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In the world of technology, it’s normal to have hits and misses. Sometimes you invent a product that takes over the world and sometimes you create a complete flop. The truth is, modular smartphones failed completely.
What’s a Modular Smartphone?
On paper, the idea of a modular smartphone seems like a good one. With a modular smartphone, you can swap out every major component. If you need a better camera or faster graphics chip you can buy a module and swap it out with the one you have.
This basically turns the smartphone into something closer to a desktop PC. Where we can upgrade parts of the computer instead of having to replace the whole thing.
There are many reasons why you might want a modular smartphone.
- You can’t afford high specs now.
- Buying a new phone every 2 years is too much
- No phone has the exact mix of features you want
Despite these apparent advantages, if really looks like modular smartphones failed before they even had a chance. The question is: why?
The most famous modular smartphone project is probably Google’s Project ARA. The Ara prototype is a technical marvel. There’s a central “spine” which is used to connect all the modules together. Swapping them out is child’s play.
It all looked like a viable product, but ultimately Google canceled Ara in 2016. Basically, they admitted that their modular smartphones failed and they’d have to go back to the drawing board.
While Ara phones were never a commercial product, we did get a sort-of modular phone to actually buy.
LG Electronics tried their hand at swappable modules for their G5 flagship phone. You could slide out a single module and replace it with another that would upgrade a feature like the camera.
The G5 was a big gamble and it seems it sold poorly. People just didn’t bother to buy the modules.
Let Me Count the Ways
So, for now, it seems like no one is going to be pushing another modular phone anytime soon. I have a few ideas about why things went so wrong and perhaps any future attempts would have a better chance if they took these into account.
1. They Cost Too Much
One of the reasons smartphones are relatively affordable is the fact that they can be produced with little wastage. They are created as a single appliance that will last a few years and then (hopefully) is recycled.
A modular architecture requires a much wasteful design to allow for the interconnectedness of parts. Modularity is by its nature less efficient than a purpose-built unit.
This is sort of related to the above point, but smartphones are the product of a long and detailed professional design process. While Ara tried it’s best to make it all look OK, even the best examples looked inelegant and clunky.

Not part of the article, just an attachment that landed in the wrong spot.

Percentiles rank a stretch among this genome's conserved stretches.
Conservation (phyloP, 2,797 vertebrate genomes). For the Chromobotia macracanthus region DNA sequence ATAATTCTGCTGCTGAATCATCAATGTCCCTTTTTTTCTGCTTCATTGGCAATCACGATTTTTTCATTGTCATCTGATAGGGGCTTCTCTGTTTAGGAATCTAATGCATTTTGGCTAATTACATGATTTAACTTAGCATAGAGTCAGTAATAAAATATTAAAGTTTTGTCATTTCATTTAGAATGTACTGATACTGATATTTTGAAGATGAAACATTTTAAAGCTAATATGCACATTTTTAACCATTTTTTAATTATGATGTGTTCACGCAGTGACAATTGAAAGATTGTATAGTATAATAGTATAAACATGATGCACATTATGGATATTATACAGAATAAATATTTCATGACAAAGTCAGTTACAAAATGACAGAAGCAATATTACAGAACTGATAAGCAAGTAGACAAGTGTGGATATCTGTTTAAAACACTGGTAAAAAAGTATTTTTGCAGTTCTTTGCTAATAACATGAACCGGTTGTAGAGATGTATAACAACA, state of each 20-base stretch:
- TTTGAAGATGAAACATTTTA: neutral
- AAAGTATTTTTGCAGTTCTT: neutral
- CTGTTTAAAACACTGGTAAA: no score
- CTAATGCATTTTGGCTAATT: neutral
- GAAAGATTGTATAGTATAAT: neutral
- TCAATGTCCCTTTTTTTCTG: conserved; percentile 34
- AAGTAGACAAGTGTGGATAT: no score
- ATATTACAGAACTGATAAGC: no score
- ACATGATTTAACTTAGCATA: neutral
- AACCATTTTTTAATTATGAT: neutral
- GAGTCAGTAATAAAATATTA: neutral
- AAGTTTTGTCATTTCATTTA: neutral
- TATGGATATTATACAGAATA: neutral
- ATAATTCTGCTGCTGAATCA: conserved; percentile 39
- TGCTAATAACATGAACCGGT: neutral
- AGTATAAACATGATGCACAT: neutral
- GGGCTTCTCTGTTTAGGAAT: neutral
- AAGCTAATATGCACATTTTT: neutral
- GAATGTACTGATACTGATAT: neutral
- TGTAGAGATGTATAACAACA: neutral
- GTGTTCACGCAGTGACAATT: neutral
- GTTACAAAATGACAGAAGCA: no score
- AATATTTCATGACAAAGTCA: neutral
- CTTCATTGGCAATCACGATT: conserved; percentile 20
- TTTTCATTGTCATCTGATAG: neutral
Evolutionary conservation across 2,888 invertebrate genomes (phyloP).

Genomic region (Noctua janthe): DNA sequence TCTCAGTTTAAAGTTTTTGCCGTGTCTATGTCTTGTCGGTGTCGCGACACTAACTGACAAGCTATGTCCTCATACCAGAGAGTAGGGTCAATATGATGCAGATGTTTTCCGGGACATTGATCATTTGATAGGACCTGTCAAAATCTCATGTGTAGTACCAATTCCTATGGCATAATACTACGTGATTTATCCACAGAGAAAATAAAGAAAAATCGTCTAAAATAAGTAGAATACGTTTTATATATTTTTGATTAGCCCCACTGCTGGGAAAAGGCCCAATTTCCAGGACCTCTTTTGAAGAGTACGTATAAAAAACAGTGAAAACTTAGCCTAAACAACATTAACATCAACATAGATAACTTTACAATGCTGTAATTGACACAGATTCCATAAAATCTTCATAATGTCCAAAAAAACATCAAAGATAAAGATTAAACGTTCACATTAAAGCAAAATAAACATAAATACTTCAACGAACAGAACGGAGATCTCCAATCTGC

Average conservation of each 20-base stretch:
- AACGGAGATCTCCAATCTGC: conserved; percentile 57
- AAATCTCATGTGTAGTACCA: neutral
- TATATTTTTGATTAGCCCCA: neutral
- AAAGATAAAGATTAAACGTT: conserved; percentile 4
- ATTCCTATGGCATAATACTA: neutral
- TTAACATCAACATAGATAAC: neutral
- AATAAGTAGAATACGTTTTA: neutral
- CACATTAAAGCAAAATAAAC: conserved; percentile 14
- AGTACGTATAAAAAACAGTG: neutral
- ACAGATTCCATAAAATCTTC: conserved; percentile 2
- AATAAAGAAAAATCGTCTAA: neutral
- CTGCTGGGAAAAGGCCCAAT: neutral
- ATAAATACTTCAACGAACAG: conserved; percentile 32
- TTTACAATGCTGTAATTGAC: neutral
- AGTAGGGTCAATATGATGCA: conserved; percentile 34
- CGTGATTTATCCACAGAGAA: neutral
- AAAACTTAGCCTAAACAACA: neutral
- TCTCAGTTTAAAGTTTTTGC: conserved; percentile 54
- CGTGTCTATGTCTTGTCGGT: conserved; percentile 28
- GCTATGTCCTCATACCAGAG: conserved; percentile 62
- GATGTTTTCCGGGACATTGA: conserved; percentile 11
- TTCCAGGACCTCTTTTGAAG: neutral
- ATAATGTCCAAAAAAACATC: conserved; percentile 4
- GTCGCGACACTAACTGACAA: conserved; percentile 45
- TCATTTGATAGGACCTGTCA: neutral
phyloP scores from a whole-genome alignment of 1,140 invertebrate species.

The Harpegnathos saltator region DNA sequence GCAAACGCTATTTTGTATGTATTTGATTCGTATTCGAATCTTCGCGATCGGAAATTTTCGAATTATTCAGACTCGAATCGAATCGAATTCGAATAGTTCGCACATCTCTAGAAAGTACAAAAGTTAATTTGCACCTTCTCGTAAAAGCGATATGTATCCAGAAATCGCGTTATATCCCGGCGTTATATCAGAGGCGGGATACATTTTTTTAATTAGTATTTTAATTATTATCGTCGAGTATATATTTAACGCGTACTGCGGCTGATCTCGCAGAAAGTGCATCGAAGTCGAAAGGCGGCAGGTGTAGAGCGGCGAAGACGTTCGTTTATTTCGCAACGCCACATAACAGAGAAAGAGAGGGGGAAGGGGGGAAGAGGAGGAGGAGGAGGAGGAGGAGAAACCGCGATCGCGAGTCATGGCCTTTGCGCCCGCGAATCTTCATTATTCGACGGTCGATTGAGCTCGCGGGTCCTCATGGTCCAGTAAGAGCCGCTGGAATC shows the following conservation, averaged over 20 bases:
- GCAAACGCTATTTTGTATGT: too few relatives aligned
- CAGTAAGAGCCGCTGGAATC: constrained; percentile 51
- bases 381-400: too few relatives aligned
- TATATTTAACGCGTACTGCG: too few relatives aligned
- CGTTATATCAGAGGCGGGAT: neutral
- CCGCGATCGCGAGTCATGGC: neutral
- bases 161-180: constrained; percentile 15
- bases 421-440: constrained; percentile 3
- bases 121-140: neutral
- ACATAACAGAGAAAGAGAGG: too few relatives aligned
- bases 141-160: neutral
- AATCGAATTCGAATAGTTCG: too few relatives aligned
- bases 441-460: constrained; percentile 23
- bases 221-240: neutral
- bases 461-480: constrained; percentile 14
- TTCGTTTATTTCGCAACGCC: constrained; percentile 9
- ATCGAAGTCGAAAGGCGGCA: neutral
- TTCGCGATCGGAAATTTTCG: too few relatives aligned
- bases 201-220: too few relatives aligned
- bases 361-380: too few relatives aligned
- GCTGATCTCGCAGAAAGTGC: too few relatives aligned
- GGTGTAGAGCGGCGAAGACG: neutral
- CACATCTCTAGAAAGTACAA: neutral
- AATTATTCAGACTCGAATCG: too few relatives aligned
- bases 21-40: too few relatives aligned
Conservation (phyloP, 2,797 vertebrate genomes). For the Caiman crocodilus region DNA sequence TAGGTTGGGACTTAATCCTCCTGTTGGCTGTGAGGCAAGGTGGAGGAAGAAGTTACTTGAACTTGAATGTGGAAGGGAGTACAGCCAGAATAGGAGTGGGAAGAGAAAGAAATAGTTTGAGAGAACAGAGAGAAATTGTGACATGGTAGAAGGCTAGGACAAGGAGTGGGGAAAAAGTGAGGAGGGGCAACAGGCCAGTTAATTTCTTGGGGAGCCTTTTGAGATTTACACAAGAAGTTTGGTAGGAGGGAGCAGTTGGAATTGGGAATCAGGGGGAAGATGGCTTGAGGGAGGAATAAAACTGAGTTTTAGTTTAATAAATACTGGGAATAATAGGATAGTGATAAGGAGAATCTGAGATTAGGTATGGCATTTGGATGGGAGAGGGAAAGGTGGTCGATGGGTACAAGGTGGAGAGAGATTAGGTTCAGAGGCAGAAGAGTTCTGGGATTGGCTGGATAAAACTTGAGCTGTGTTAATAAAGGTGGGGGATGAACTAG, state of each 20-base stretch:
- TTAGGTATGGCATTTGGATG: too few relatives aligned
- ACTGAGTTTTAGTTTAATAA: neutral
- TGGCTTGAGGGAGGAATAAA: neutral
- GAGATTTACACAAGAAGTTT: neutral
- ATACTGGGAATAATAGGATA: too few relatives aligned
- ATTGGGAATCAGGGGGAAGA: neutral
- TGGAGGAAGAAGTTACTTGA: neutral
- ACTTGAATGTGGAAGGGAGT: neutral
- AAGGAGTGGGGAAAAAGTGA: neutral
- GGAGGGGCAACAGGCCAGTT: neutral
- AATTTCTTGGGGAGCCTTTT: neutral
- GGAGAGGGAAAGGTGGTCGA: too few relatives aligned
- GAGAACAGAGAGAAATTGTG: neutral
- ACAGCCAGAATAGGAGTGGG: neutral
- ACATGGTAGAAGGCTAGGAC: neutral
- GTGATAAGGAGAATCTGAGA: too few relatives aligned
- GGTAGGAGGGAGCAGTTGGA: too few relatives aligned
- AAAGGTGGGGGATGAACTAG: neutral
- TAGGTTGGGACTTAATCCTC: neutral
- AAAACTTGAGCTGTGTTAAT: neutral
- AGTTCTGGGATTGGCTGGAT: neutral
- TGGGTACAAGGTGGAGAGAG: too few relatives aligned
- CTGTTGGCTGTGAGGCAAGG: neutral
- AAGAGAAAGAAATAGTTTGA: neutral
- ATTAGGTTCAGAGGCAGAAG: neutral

Computers can get away with it because ultimately you have one big external case, but modular smartphones failed to provide a similar solution.
The LG G5 did give us this, but that limited the modularity severely. Defeating the point entirely.
3.Smartphones are Disposable Items
Most people think of their smartphones as disposable. You buy it and then use it either until it stops working or a better one comes along. A modular smartphone makes sense in a world where people want to extend the life of their devices as much as possible.
In the PC world, you may hang onto your core components for two or three generations. There are still people happily using Sandy Bridge CPUs because they were already more powerful than most users actually needed.
To the average smartphone customer, none of that matters when you’re on a contract and your handset is a running monthly cost. Which leads to my next point.
4.Most People Aren’t Tech Nerds
If you’re reading this blog, chances are you’re more into technology than the average person who buys a smartphone. Tech nerds and geeks love to obsess about screen PPI and GPU benchmark scores, but what most people care about have little to do with that.
The phone has to be pretty, the screen must appeal to the eye and the apps users want to use need to run on it. Sometimes they don’t even need to run well.
Modular phones only matter to people who really, really care that their camera has slightly better specs. Most Instagrammers couldn’t tell the difference. Especially after slapping a bunch of lo-fi filters on everything.
5.They’re Too Fragile for Real Life
Back in the day, I had an iPaq PDA. It’s screen shattered at the slightest pressure in my pocket. Before that my Palm III’s screen was total after a 1-foot drop onto carpet.
Modern smartphones are little miracles of durability, designed to take the beatings of daily life. I’ve corner-dropped an LG G3 onto concrete from head height. I’ve done the same to an iPad 3. Both still work and are no worse for wear.
Modular design adds multiple failure points and I would not be surprised if something like Ara would spray modules to the four corners of the Earth if you dropped it. I think one it’s fair to think that modular smartphones failed in part because they just aren’t up to user standards.
Modular Smartphones Failed, for Now
I like the idea of Ara and the G5, but as a heavy smartphone user and geek, the practicality of these devices bothered me from the start.
It seems that consumer electronics as a whole are shifting away from modular systems. Desktop PC sales have been tanking for years in favor of non-upgradable laptops and tablets.
After all, putting together a PC is quite involved and most people don’t have the time.
That’s not to say that this will be true forever more. One day the market may shift in a way that we can’t predict. The time may just not be right. So while I can confidently say that modular smartphones failed today, the future is always uncertain.
Lead image is Property of Google (Fair Use)
Lego Image is Public Domain via Pixabay